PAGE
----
The Hancock-Henderson Quill, Inc.
Greetings to ever one in Western Illinois and all readers of The Quill.
We are in the last week of August already, and the heat this past week shore reminds us of what August is known fer.
Until now, this summer has been rather cool, it seems, but that has probably slowed down the growth and ultimate time'n of the maturity fer corn.
I see several fields scattered around here and there what has lost their color and the ears are droop'n. Not sure if'n they planted early with a short season variety or if'n disease has shortened their plant life.
Some fellers didn't spray for disease in their corn this summer because of the low market price fer the commodity. Now I've overheard several individuals a wish'n they had sprayed. Farm'n is a gamble with choose'n the correct strategy. Ya don't know until its too late what was right!
I've been hear'n stories of sudden death syndrome in the soybeans around these parts. Be'n the curious type I talked a pilot into take'n me up in the air fer a look see.
I was shore surprised by what I saw. It was clear from the air that sudden death was quite prevalent in most fields over a wide area. It was not show'n in small patches here and there, either. Actually large areas and huge percentages of any particular field showed obvious signs of the problem. It don't look good at this point in time.
Also, it was noticed numerous fields of corn with various spots of nitrogen deficiency. I "spect those spots will pull the field average down a bit. However, that problem fer the corn don't seem as serious as the "Sudden Death Syndrome" appeared fer the soybeans.
The recent rains we've had should help out, but not as much as they would if'n sufficient nitrogen were there in the corn and "Sudden Death" weren't there in the soybeans.
I'm a hope'n them winds and hail that came thru with the recent thunderstorm didn't do much harm fer anyone. I did see a machine shed blown down over around Cameron and crop hail damage on both corn and soybean fields further yet ta the east.
I was at a sale recently that had a large old turn of the century Henderson/Mercer County plat book that was auctioned off. After runn'n the bid up to $150 only one feller decided it was worth it. He was a reseller so I wonder what he will end up ask'n fer it?
I also saw a "Hudson Bay" three bar blanket of the vintage around the turn of the century. It brought $85!
I was wowed by that high priced sale as well until I got home and found on the internet they normally sell fer $300 to $650 dollars and sometimes over $1,000.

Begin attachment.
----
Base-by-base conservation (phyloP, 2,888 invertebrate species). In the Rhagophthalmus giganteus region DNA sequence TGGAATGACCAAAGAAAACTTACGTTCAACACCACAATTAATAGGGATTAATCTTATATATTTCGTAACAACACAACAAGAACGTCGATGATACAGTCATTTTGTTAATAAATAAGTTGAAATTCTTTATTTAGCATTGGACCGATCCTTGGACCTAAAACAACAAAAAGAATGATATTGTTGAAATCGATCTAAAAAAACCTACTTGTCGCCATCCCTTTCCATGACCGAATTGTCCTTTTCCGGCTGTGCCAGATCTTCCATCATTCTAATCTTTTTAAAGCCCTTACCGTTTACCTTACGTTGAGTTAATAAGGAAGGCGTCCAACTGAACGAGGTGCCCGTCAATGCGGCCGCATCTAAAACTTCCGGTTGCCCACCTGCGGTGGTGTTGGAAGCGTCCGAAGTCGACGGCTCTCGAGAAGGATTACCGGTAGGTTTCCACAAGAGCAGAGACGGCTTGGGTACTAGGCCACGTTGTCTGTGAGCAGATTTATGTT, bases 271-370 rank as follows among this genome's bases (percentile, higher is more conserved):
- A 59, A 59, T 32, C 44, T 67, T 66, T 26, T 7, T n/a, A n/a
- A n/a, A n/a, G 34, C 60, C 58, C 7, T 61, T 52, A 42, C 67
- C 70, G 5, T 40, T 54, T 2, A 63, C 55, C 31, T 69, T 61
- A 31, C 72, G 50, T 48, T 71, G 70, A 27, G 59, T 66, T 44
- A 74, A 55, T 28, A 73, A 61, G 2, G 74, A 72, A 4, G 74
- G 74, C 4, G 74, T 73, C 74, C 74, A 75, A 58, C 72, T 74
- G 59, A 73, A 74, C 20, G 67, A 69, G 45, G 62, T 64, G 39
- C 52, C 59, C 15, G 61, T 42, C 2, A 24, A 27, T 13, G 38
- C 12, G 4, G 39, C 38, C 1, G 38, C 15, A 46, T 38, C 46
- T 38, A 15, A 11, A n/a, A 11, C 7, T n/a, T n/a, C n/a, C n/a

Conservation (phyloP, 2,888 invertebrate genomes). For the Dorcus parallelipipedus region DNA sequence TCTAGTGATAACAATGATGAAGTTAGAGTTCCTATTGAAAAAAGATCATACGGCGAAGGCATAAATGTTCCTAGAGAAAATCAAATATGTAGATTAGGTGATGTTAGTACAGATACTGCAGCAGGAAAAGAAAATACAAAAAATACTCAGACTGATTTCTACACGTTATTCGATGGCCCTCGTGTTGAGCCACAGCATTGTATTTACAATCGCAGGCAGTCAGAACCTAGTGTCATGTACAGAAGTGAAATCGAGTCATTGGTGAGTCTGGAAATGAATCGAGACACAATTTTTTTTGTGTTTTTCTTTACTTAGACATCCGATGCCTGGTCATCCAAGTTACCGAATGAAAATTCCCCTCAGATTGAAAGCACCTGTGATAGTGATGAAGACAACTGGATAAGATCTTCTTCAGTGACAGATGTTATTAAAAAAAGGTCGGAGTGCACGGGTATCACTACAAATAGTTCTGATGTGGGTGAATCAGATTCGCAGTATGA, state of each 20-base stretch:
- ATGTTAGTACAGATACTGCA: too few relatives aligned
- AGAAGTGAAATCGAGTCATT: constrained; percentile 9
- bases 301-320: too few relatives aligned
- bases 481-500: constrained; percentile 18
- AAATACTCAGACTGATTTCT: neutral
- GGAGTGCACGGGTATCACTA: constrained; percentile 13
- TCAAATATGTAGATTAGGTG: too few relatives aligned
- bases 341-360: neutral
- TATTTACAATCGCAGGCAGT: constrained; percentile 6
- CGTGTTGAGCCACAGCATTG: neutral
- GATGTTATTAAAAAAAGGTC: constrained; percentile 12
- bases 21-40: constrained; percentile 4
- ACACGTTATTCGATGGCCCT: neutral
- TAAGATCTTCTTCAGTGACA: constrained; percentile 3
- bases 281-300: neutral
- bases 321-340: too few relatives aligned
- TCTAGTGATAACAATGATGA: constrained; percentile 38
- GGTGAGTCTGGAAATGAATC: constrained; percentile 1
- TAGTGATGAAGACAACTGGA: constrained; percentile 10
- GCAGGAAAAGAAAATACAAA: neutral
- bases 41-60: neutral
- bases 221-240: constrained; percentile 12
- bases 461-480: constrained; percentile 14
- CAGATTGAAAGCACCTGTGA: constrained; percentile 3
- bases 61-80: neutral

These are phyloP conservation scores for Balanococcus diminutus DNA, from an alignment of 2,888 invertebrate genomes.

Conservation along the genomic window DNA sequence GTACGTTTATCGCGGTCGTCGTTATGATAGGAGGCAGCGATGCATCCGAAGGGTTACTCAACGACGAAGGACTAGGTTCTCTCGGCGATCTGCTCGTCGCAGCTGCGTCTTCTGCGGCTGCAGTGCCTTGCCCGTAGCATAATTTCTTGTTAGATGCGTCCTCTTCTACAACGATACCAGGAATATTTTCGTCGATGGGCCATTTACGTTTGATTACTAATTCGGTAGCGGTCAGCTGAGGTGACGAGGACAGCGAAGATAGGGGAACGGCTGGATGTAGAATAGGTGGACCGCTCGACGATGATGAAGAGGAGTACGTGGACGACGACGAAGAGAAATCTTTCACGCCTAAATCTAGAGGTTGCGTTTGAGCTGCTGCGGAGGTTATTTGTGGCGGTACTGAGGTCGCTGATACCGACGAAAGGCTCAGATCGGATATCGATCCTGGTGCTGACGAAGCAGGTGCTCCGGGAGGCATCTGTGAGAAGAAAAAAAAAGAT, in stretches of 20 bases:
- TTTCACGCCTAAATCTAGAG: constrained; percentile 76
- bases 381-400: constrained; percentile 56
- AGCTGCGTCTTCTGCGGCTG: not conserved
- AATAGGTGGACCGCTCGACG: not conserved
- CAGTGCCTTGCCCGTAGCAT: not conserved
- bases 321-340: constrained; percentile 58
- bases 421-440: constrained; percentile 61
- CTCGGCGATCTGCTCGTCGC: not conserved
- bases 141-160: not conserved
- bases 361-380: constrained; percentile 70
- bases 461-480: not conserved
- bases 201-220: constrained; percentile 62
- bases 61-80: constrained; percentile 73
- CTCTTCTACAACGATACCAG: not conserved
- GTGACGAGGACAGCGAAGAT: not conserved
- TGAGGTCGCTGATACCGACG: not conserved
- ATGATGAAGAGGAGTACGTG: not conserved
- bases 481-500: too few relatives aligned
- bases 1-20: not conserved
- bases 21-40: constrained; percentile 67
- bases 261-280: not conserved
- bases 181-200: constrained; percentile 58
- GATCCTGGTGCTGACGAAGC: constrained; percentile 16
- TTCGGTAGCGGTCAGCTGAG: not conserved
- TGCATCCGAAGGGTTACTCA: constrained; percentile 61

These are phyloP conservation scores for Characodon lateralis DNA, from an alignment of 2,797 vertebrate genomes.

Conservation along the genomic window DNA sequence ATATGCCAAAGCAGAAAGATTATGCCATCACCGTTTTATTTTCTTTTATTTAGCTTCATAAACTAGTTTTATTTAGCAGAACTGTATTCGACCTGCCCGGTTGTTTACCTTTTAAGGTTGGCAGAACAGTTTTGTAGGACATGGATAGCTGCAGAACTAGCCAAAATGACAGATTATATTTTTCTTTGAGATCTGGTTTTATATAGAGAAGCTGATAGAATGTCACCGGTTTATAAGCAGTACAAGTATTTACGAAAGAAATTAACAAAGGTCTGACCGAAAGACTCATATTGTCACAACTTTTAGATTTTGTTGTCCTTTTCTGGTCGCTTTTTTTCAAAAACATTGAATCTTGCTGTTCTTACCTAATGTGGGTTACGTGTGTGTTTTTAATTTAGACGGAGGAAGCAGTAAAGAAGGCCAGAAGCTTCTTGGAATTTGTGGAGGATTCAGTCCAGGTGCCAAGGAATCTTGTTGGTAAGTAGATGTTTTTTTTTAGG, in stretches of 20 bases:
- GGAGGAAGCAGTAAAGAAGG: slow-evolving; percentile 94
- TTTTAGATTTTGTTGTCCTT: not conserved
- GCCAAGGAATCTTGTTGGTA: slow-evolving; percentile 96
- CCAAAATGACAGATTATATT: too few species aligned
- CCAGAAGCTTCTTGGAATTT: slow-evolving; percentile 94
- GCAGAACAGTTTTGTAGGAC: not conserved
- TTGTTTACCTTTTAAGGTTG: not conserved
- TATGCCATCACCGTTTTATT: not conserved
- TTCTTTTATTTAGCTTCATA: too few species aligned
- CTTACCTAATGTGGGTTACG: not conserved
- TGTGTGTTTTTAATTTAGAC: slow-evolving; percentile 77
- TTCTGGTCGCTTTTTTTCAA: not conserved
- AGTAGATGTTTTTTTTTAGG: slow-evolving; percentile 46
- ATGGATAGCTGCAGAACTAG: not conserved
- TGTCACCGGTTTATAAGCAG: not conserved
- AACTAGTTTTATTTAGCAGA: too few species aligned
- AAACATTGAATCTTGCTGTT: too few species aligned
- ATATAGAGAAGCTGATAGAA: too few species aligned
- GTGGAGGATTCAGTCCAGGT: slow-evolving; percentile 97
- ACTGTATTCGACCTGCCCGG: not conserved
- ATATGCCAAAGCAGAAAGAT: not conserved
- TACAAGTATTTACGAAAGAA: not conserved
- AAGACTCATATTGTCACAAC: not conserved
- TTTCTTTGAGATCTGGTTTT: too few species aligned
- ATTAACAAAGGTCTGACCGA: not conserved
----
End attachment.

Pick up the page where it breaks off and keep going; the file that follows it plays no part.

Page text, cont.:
I reckon the purchaser of that blanket knew what he was do'n and will make some money offa that buy. Probably more than the purchaser of the plat book will make, but then what does I know about those type of things.
Farm Progress Show is go'n on this week and I wonder if'n their crops are far enough along ta properly demonstrate the various harvest'n machines.
With crop prices off, I reckon farmers are a keep'n their pocket books fairly tightly closed, at least that's what conventional wisdom would tell ya. Anyways, John Deere supposedly has laid off 600 workers and I wonder if'n that is in anticipation of less machinery be'n sold, a come'n up?
Pro-farmer folks has had their crop predict'n tours and are do'n their part in hold'n prices down by predict'n big yields.
Fer you fellers that play poker, did ya ever know any one who let the other card player know what cards he was ahold'n as part of his bett'n process? It seems that's what's happen'n with all these predictions. They are beneficial fer the processor, but the poor snook grow'n the crop takes it in the pocketbook by show'n his cards (crop size) early on ta the benefit of the other players.
Fall Events of Reunions and Cheerfulness
Old Threshers Reunion is a come'n up soon after the Farm Progress Show in Boone, Iowa. I always think it unique ta have the opposite end of the spectrum, in farm'n advances, so close together in the same month. Lots of folk attend both events and it just goes to show- "different strokes for different folks".
A lot of folks have their family reunions over by now. A "young whipper snapper" questioned the value of such goin's on, in all his foolishness. Well, there's an old Chinese proverb which sez, "Ta forget one's ancestors is ta be a book without a source, a tree without a root".
That's it fer this week. Stay cool and remember, "The Cheerful live longest in years, and afterwards in our regards. Cheerfulness is the off-shoot of Goodness" (Christian Nestael Bovee)
Hope'n ta see ya in church this week. Where ever ya is, what ever ya be a do'n "BE A GOOD ONE!"
Keep on Smile'n
Catch ya later